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Nuggets staying home for first time in decade

By: The Associated Press -The Associated Press
April 17, 2014 Updated: April 17, 2014 at 10:25 pm
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photo - Denver Nuggets head coach Brian Shaw, right, confers with guard Evan Fournier, of France, during a time out against the Golden State Warriors in the third quarter of the Warriors' 116-112 victory in an NBA basketball game in Denver on Wednesday, April 16, 2014. (AP Photo/David Zalubowski)
Denver Nuggets head coach Brian Shaw, right, confers with guard Evan Fournier, of France, during a time out against the Golden State Warriors in the third quarter of the Warriors' 116-112 victory in an NBA basketball game in Denver on Wednesday, April 16, 2014. (AP Photo/David Zalubowski) 

DENVER - The Denver Nuggets aren't accustomed to cleaning out their lockers in April.

The Nuggets are headed to the NBA draft lottery instead of the postseason party for the first time since 2002-03, when their 65-loss season landed them Carmelo Anthony and ushered in a decade of annual playoff appearances.

Of course, only once in that span did Denver advance out of the first round, one reason coach George Karl was fired last summer after a franchise-record 57-win campaign and an NBA Coach of the Year award and was replaced by Brian Shaw, whose rookie season was beset by injuries and unrest.

"I just told the guys that this is the last time that we want to end our season on the last game of the regular season," Shaw said after Denver's loss to Golden State on Wednesday. "And I encouraged them to watch a lot of playoff basketball so that they can see the things that we didn't do."

Like stay healthy.

The Nuggets were short-handed most of the season because Danilo Gallinari never made it back from his ACL injury after forgoing traditional surgery, JaVale McGee (leg) played only a handful of games, J.J. Hickson and Nate Robinson tore ACLs and Ty Lawson, Wilson Chandler and Anthony Randolph were in and out of the lineup.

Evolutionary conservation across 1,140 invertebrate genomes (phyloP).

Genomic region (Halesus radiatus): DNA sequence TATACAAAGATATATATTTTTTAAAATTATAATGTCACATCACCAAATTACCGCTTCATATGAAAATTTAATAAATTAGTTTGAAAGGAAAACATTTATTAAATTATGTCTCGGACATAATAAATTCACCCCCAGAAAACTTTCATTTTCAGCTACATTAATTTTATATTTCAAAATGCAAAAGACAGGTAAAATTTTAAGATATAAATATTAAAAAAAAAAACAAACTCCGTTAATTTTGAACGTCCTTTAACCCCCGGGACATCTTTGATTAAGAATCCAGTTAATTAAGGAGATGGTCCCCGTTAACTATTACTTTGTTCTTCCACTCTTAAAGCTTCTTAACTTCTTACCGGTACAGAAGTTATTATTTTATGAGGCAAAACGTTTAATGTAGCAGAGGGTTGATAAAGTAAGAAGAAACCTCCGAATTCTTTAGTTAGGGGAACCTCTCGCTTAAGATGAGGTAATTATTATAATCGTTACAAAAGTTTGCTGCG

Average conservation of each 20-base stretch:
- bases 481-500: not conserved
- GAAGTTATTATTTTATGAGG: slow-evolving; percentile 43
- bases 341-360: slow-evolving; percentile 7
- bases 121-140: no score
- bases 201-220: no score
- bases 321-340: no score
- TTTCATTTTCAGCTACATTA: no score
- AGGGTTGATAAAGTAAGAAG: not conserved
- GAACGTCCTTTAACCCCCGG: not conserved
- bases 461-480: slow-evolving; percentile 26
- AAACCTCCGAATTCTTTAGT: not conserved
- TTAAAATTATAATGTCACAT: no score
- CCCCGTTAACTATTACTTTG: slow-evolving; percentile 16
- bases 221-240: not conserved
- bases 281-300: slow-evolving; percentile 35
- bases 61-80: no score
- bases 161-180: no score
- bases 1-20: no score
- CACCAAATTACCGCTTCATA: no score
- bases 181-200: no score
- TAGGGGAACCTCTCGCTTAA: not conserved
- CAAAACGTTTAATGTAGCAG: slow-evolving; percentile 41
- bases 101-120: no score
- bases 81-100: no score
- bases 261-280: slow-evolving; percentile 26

Then there was the Andre Miller saga. The guard got into a shouting match with Shaw at a New Year's Day game and was suspended with pay, never playing another minute for the Nuggets before they finally dealt him to the Wizards on Feb. 20.

During one stretch during those seven weeks, Lawson and Robinson were both hurt and the Nuggets had no point guards. Miller said the Nuggets asked him at that point if he wanted to return to the team and he said no.

By April, the Nuggets often had only seven or eight players available for games, yet they played competitively.

Several players capitalized on all the extra playing time to hone their skills, expand their repertoire, find a niche and earn Shaw's respect and gratitude, notably center Timofey Mozgov, shooting guard Randy Foye and Kenneth Faried.

"At the end of the day, we've been down in numbers all year," Foye said. "We continued to fight. We continued to believe. And looking at that Eastern Conference, we were better than most of the teams over there. If we were over there, we would have been in the playoffs, but we're in the West."

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